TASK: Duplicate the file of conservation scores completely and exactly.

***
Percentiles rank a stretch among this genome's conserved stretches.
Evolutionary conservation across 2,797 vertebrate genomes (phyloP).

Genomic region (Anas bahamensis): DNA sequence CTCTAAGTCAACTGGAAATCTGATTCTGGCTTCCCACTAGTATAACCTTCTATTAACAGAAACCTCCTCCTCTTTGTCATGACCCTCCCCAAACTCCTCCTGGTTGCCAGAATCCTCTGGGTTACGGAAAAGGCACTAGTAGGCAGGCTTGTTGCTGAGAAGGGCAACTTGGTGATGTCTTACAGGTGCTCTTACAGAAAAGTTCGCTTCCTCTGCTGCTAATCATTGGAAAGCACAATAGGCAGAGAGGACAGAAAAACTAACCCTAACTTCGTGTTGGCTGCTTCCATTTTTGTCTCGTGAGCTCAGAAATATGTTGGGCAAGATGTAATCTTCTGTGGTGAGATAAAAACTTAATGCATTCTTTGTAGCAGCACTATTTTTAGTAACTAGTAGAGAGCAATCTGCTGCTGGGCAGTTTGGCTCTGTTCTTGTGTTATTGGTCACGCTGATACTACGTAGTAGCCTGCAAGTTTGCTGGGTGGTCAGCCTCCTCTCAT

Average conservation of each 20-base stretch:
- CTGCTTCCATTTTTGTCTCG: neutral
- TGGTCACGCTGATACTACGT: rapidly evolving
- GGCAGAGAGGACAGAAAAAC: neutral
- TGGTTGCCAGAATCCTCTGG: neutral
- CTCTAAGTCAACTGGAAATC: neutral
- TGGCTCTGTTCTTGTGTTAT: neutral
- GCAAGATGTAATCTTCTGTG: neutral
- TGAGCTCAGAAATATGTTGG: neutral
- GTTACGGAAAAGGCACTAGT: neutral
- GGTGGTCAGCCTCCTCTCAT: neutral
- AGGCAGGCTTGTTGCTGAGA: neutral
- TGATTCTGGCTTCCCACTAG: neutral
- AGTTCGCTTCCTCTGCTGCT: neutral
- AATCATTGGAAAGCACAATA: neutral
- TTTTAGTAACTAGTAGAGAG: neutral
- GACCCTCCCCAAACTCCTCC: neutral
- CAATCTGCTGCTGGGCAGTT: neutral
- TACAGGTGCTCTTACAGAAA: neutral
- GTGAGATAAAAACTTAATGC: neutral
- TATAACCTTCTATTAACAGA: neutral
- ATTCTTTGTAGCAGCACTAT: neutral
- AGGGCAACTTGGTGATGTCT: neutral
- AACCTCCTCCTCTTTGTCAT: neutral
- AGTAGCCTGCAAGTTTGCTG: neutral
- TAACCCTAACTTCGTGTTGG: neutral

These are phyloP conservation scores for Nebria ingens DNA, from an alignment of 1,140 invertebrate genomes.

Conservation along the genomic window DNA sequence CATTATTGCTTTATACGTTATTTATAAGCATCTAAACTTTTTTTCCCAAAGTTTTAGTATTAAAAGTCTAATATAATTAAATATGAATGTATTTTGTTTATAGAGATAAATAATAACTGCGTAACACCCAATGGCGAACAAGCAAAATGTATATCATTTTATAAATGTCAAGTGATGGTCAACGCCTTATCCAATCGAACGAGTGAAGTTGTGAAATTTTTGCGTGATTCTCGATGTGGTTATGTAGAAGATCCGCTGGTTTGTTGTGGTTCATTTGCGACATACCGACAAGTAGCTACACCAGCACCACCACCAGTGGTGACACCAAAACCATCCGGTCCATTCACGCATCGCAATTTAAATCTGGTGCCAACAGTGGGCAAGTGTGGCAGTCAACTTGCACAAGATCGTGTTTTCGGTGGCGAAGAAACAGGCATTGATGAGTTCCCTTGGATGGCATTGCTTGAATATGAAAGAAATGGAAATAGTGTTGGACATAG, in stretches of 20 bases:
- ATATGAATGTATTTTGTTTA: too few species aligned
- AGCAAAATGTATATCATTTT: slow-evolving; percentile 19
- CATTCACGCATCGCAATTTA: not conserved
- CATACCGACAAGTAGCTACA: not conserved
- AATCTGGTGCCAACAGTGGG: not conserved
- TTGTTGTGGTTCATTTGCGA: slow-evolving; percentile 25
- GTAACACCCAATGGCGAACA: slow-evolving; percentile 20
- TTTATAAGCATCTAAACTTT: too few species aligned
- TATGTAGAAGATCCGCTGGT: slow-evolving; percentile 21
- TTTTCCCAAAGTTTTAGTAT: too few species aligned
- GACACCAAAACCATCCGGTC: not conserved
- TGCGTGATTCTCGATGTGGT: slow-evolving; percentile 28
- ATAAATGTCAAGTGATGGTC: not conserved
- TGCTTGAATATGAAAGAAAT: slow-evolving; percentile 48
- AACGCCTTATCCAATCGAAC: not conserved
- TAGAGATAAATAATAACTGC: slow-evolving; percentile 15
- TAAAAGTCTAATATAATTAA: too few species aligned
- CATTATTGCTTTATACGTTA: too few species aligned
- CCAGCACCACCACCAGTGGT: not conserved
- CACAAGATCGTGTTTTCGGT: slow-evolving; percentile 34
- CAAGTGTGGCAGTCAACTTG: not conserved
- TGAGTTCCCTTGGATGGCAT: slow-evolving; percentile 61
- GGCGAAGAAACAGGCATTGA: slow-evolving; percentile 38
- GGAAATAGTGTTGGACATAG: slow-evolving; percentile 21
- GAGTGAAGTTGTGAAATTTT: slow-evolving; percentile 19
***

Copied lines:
Percentiles rank a stretch among this genome's conserved stretches.
Evolutionary conservation across 2,797 vertebrate genomes (phyloP).

Genomic region (Anas bahamensis): DNA sequence CTCTAAGTCAACTGGAAATCTGATTCTGGCTTCCCACTAGTATAACCTTCTATTAACAGAAACCTCCTCCTCTTTGTCATGACCCTCCCCAAACTCCTCCTGGTTGCCAGAATCCTCTGGGTTACGGAAAAGGCACTAGTAGGCAGGCTTGTTGCTGAGAAGGGCAACTTGGTGATGTCTTACAGGTGCTCTTACAGAAAAGTTCGCTTCCTCTGCTGCTAATCATTGGAAAGCACAATAGGCAGAGAGGACAGAAAAACTAACCCTAACTTCGTGTTGGCTGCTTCCATTTTTGTCTCGTGAGCTCAGAAATATGTTGGGCAAGATGTAATCTTCTGTGGTGAGATAAAAACTTAATGCATTCTTTGTAGCAGCACTATTTTTAGTAACTAGTAGAGAGCAATCTGCTGCTGGGCAGTTTGGCTCTGTTCTTGTGTTATTGGTCACGCTGATACTACGTAGTAGCCTGCAAGTTTGCTGGGTGGTCAGCCTCCTCTCAT

Average conservation of each 20-base stretch:
- CTGCTTCCATTTTTGTCTCG: neutral
- TGGTCACGCTGATACTACGT: rapidly evolving
- GGCAGAGAGGACAGAAAAAC: neutral
- TGGTTGCCAGAATCCTCTGG: neutral
- CTCTAAGTCAACTGGAAATC: neutral
- TGGCTCTGTTCTTGTGTTAT: neutral
- GCAAGATGTAATCTTCTGTG: neutral
- TGAGCTCAGAAATATGTTGG: neutral
- GTTACGGAAAAGGCACTAGT: neutral
- GGTGGTCAGCCTCCTCTCAT: neutral
- AGGCAGGCTTGTTGCTGAGA: neutral
- TGATTCTGGCTTCCCACTAG: neutral
- AGTTCGCTTCCTCTGCTGCT: neutral
- AATCATTGGAAAGCACAATA: neutral
- TTTTAGTAACTAGTAGAGAG: neutral
- GACCCTCCCCAAACTCCTCC: neutral
- CAATCTGCTGCTGGGCAGTT: neutral
- TACAGGTGCTCTTACAGAAA: neutral
- GTGAGATAAAAACTTAATGC: neutral
- TATAACCTTCTATTAACAGA: neutral
- ATTCTTTGTAGCAGCACTAT: neutral
- AGGGCAACTTGGTGATGTCT: neutral
- AACCTCCTCCTCTTTGTCAT: neutral
- AGTAGCCTGCAAGTTTGCTG: neutral
- TAACCCTAACTTCGTGTTGG: neutral

These are phyloP conservation scores for Nebria ingens DNA, from an alignment of 1,140 invertebrate genomes.

Conservation along the genomic window DNA sequence CATTATTGCTTTATACGTTATTTATAAGCATCTAAACTTTTTTTCCCAAAGTTTTAGTATTAAAAGTCTAATATAATTAAATATGAATGTATTTTGTTTATAGAGATAAATAATAACTGCGTAACACCCAATGGCGAACAAGCAAAATGTATATCATTTTATAAATGTCAAGTGATGGTCAACGCCTTATCCAATCGAACGAGTGAAGTTGTGAAATTTTTGCGTGATTCTCGATGTGGTTATGTAGAAGATCCGCTGGTTTGTTGTGGTTCATTTGCGACATACCGACAAGTAGCTACACCAGCACCACCACCAGTGGTGACACCAAAACCATCCGGTCCATTCACGCATCGCAATTTAAATCTGGTGCCAACAGTGGGCAAGTGTGGCAGTCAACTTGCACAAGATCGTGTTTTCGGTGGCGAAGAAACAGGCATTGATGAGTTCCCTTGGATGGCATTGCTTGAATATGAAAGAAATGGAAATAGTGTTGGACATAG, in stretches of 20 bases:
- ATATGAATGTATTTTGTTTA: too few species aligned
- AGCAAAATGTATATCATTTT: slow-evolving; percentile 19
- CATTCACGCATCGCAATTTA: not conserved
- CATACCGACAAGTAGCTACA: not conserved
- AATCTGGTGCCAACAGTGGG: not conserved
- TTGTTGTGGTTCATTTGCGA: slow-evolving; percentile 25
- GTAACACCCAATGGCGAACA: slow-evolving; percentile 20
- TTTATAAGCATCTAAACTTT: too few species aligned
- TATGTAGAAGATCCGCTGGT: slow-evolving; percentile 21
- TTTTCCCAAAGTTTTAGTAT: too few species aligned
- GACACCAAAACCATCCGGTC: not conserved
- TGCGTGATTCTCGATGTGGT: slow-evolving; percentile 28
- ATAAATGTCAAGTGATGGTC: not conserved
- TGCTTGAATATGAAAGAAAT: slow-evolving; percentile 48
- AACGCCTTATCCAATCGAAC: not conserved
- TAGAGATAAATAATAACTGC: slow-evolving; percentile 15
- TAAAAGTCTAATATAATTAA: too few species aligned
- CATTATTGCTTTATACGTTA: too few species aligned
- CCAGCACCACCACCAGTGGT: not conserved
- CACAAGATCGTGTTTTCGGT: slow-evolving; percentile 34
- CAAGTGTGGCAGTCAACTTG: not conserved
- TGAGTTCCCTTGGATGGCAT: slow-evolving; percentile 61
- GGCGAAGAAACAGGCATTGA: slow-evolving; percentile 38
- GGAAATAGTGTTGGACATAG: slow-evolving; percentile 21
- GAGTGAAGTTGTGAAATTTT: slow-evolving; percentile 19